Thanks to better preparedness, the US is on track for the safest year ever for tornadoes. For only the second time on record, no one was killed in May or June. USA Today
Single use plastic bans FTW. The use of plastic bags in Holland has dropped by 71% since the government banned shops from giving them out for free in 2016. NL Times

This is extraordinary. India's second most populous state, Maharashtra, home to over 120 million people, has banned all single use plastic, including packaging. Indian Express

Spain is creating a new marine reserve for the migrations of whales and dolphins in the Mediterranean, and will prohibit all future fossil fuels exploration in the area. AP

Following "visionary" steps by Belize, UNESCO has removed the Belize Barrier Reef, the second largest in the world, from its list of endangered World Heritage Sites. BBC

Colombia has officially expanded the Serranía de Chiribiquete to 4.3 million hectares, making it the largest protected tropical rainforest national park in the world. WWF

Indistinguishable from magic


SpaceX just sent a new resupply to the ISS that included a floating volleyball-shaped robot named CIMON that is the station's first ever AI crew member. The Verge 

The first ever purchase on the Lightning network has been made for a pizza, by the same guy that made the first ever Bitcoin purchase in 2009 for, you guessed it - a pizza. CoinDesk

Scientists have figured out the centuries old behaviour of spiders called ballooning. They use the Earths' electric field to travel 4km up in the air, and 1,600 km out to sea. Atlantic


AI is getting closer to replacing animal testing. An algorithm predicted the toxicity of tens of thousands of unknown chemicals, and was as accurate as live animal tests. Quartz

Scientists at Yale have used CRISPR to remove a blood disease from a mouse before birth, the first time gene editing has been delivered to a mammalian fetus. Digital Trends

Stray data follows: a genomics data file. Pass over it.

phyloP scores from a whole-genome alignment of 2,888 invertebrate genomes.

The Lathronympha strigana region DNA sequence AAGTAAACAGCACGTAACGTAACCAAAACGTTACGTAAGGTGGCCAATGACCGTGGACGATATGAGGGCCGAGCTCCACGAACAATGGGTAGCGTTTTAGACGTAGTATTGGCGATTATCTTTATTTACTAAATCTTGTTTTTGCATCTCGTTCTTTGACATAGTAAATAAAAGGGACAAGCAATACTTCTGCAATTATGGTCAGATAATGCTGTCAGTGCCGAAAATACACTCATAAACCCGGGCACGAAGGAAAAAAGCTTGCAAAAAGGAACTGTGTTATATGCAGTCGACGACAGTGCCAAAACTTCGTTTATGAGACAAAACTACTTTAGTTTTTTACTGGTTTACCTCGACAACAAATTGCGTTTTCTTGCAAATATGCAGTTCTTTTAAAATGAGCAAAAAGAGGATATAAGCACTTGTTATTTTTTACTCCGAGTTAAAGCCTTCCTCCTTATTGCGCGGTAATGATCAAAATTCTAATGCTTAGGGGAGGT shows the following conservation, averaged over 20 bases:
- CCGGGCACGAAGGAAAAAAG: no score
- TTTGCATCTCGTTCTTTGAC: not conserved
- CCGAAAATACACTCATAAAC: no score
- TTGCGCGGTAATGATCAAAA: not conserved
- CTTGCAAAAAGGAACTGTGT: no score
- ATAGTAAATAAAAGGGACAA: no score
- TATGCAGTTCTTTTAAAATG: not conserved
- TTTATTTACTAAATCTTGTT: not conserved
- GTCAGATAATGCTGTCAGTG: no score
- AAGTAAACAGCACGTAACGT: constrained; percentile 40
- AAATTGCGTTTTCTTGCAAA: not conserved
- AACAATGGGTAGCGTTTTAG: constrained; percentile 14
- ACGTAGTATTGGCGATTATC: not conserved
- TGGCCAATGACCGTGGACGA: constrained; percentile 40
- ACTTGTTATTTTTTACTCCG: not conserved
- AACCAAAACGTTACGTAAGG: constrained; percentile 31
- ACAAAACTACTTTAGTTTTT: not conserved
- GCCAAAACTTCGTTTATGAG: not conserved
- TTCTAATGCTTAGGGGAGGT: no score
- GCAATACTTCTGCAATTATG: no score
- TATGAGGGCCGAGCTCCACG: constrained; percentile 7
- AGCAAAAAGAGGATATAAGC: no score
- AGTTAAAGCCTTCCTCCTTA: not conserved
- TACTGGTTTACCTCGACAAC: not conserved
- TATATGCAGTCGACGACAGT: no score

Caltech researchers built a neural network from synthetic DNA that recognises numbers coded in molecules < WTF DOES THIS EVEN MEAN? GO HOME SCIENCE YOU'RE DRUNK. 

A father-son team from New Zealand has created an x-ray machine that uses technology from the Large Hadron Collider to take full colour images of human bodies. Futurism

The information superhighway is still awesome


John Lanchester is one of the most astute financial commentators working today, and his ten year review of the financial crisis should be required reading for all policymakers. LRB

People say men are from Mars and women are from Venus, but the brain is a unisex organ.” Professor Lise Eliot would like us to know we're a lot more alike than we think. Atlantic

An excellent, in-depth exploration on the current state of play at Netflix, by the people at Vulture, who are doing some of the best TV reporting on the internet right now. 

Have you heard of Fortnite yet? It's the internet's newest craze. 125 million people around the world are playing the game, and parents everywhere are freaking out. Engadget

Serious times demand serious questions. The nerds at MoveHub have stepped up to the plate, using hard science and data to answer “what’s the most hipster city in the world?” 

Four people have died seeking buried treasure in the Rockies, with only a riddle as a guide. As the casualties mount, the millionaire who hid it insists it’s not a hoax. Guardian

The removal of the Elwa Dam in 2011 was the largest in US history. This wonderful video documents the return of its new, thriving ecosystem of fish, bears and plants. Nautilus

Thanks again for your patience, and apologies again for the delay.

As always, if you like this newsletter you can support us on Patreon. Be careful, we're going to end up giving all your money away.

And if you don't feel like this thing is worth the price of one cheap sock, we'd really appreciate it if you could at least encourage other people to subscribe

Much love, 

Gus and Tane


PS - congratulations to Richard Turner from the Netherlands, who won the $25 Amazon gift voucher.